The Archdiocese of Denver allegedly refused the four women wearing rainbow masks during Communion at All Souls Catholic Church. Recently, they clarified the issue through their spokesperson, Kelly Clark.
Archdiocese of Denver Stance Over the Issue Refusing Four Women During Communion
Kelly Clark, a spokesman for the Denver Archdiocese, told The Denver Post that nobody from All Souls was available to discuss the subject. She also stated that the Archdiocese will not give a statement in response to the claim, yet, she did mention in an email that "the most sacred thing we do as Catholics is celebrated Mass."
According to Clark, the Mass is a time to worship God and not a time to seemingly make a statement or enter Mass to generate a response. It is appropriate for a priest to give a blessing instead of Communion if it appears that the person isn't ready to receive the body and blood of Jesus Christ. If people believe that they were denied Communion in error, they strongly recommend they discuss the matter with the pastor of their parish, she added.
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Story of the Four Women During Communion in Archdiocese of Denver
A report from Into stated that on Saturday, Feb. 11, the four close friends Sally Odenheimer, 71, Susan Doty, 81, Jill Moore, 64, and Cindy Grubenhoff, 48, went to the Mass held at All Souls Catholic Parish in Englewood. The priest gave a puzzled expression after taking one glimpse at the congregation's rainbow face masks while they were lining up to take the Eucharist.
As mentioned, the four close friends wanted to show their support for local teacher Maggie Barton, who had been dismissed due to her sexual orientation, by wearing face masks. Barton was employed at All Souls Catholic School as a technology teacher until the Archdiocese of Denver got a photo of her kissing her partner. On Jan. 26, a day after Pope Francis condemned punitive actions for homosexuality, she was terminated from her position.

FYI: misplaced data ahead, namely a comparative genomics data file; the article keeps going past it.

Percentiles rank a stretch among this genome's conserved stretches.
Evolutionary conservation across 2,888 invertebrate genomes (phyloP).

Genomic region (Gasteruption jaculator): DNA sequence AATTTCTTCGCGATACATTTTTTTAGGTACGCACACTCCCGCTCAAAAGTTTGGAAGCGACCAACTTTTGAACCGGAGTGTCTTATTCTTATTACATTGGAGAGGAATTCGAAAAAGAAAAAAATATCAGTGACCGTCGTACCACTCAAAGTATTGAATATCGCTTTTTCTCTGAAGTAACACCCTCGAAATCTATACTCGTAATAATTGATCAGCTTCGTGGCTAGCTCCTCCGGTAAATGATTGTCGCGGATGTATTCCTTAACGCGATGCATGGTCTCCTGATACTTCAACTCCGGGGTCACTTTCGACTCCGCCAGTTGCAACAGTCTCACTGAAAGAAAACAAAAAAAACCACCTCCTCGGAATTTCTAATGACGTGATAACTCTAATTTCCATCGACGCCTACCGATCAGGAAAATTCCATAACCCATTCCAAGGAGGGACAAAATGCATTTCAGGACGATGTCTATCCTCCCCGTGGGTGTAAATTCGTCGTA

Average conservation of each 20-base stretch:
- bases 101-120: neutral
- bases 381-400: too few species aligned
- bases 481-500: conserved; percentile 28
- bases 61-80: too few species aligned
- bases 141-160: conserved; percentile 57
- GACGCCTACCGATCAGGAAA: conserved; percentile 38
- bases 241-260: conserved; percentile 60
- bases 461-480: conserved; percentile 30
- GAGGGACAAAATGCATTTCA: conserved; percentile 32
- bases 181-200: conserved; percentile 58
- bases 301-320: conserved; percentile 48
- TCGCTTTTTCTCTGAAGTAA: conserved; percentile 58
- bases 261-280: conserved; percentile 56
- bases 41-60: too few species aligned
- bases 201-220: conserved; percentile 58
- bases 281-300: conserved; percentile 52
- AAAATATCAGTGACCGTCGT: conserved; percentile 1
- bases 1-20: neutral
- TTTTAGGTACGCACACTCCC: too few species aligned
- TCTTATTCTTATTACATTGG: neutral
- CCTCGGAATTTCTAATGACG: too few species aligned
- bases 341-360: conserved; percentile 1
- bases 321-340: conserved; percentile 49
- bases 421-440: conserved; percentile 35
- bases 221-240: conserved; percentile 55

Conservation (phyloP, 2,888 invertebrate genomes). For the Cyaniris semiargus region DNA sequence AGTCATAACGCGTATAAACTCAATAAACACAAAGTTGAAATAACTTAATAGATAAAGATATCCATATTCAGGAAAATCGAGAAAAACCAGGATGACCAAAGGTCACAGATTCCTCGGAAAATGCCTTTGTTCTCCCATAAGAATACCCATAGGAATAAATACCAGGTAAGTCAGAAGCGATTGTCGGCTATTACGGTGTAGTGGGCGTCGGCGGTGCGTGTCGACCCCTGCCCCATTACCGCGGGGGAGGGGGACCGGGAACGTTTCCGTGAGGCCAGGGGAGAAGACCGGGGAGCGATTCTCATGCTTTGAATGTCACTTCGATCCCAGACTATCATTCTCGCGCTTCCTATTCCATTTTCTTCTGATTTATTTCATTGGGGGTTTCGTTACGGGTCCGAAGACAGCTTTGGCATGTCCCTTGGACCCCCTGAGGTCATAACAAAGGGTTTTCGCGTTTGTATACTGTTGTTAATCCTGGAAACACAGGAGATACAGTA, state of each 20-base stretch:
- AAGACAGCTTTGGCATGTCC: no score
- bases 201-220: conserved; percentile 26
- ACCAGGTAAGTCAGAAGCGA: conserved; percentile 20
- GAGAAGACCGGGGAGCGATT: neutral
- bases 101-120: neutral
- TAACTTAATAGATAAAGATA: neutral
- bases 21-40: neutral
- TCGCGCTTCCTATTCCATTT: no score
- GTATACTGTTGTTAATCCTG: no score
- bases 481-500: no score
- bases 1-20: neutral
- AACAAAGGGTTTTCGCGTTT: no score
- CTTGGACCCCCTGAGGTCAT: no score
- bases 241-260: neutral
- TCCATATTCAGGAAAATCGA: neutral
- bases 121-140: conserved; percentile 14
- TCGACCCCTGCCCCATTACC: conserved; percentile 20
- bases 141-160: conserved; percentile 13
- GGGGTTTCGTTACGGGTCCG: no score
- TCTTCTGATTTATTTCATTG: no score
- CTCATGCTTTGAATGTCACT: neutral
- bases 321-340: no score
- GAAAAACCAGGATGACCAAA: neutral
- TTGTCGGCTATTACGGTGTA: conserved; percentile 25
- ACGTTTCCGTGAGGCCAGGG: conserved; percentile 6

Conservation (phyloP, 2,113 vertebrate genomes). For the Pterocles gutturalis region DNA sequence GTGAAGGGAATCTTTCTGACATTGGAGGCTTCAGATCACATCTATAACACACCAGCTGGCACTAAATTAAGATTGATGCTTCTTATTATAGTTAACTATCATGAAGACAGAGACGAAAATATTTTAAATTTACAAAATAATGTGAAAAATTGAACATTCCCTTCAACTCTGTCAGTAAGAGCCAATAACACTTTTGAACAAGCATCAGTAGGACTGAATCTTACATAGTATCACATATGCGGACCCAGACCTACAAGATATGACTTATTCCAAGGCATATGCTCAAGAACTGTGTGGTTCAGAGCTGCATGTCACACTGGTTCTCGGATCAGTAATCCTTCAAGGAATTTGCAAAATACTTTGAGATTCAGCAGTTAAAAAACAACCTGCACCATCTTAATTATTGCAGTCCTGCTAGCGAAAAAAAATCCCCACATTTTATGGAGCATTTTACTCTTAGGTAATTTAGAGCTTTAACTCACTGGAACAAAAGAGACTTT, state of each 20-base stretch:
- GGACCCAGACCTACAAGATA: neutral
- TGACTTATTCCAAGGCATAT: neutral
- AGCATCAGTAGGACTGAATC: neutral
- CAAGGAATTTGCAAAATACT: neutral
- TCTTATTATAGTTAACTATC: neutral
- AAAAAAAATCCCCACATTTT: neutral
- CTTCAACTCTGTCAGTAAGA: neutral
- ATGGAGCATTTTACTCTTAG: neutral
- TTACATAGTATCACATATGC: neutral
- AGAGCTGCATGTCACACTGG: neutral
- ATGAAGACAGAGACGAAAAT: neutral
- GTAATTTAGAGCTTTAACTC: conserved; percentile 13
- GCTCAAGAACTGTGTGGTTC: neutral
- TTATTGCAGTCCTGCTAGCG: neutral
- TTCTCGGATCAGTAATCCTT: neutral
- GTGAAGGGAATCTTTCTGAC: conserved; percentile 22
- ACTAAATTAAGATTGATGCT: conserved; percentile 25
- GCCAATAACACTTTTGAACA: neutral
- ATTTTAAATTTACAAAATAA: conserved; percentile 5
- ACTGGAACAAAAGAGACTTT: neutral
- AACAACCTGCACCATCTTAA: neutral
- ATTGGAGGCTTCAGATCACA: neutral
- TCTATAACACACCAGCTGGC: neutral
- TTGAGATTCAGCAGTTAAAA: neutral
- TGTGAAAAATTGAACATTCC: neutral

According to Advocate, even though none of them often goes to All Souls, Sally Odenheimer saw an opportunity to show her support for the educator. She organized a group of her friends to wear LGBTQ-affirming clothing and attend Mass at the church, where Barton was dismissed from her position. The women were taken aback when the priest refused to give them Communion. However, they did not make a fuss about it and simply continued with the Mass.
As per Christianity Daily, the Archdiocese of Denver has a different stance on the issue. They claim that Barton's dismissal resulted from her failure to abide by the commitments outlined in her contract with the school. The contract says that all Catholic school teachers are expected to live a Catholic lifestyle and refrain from engaging in behavior opposite to the teachings of the Catholic Church. Barton did not adhere to the commitments outlined in her contract with the school. Despite the provided explanation by the church, Barton continues to be firm in her opinion that she was fired due to discrimination in the LGBT community.
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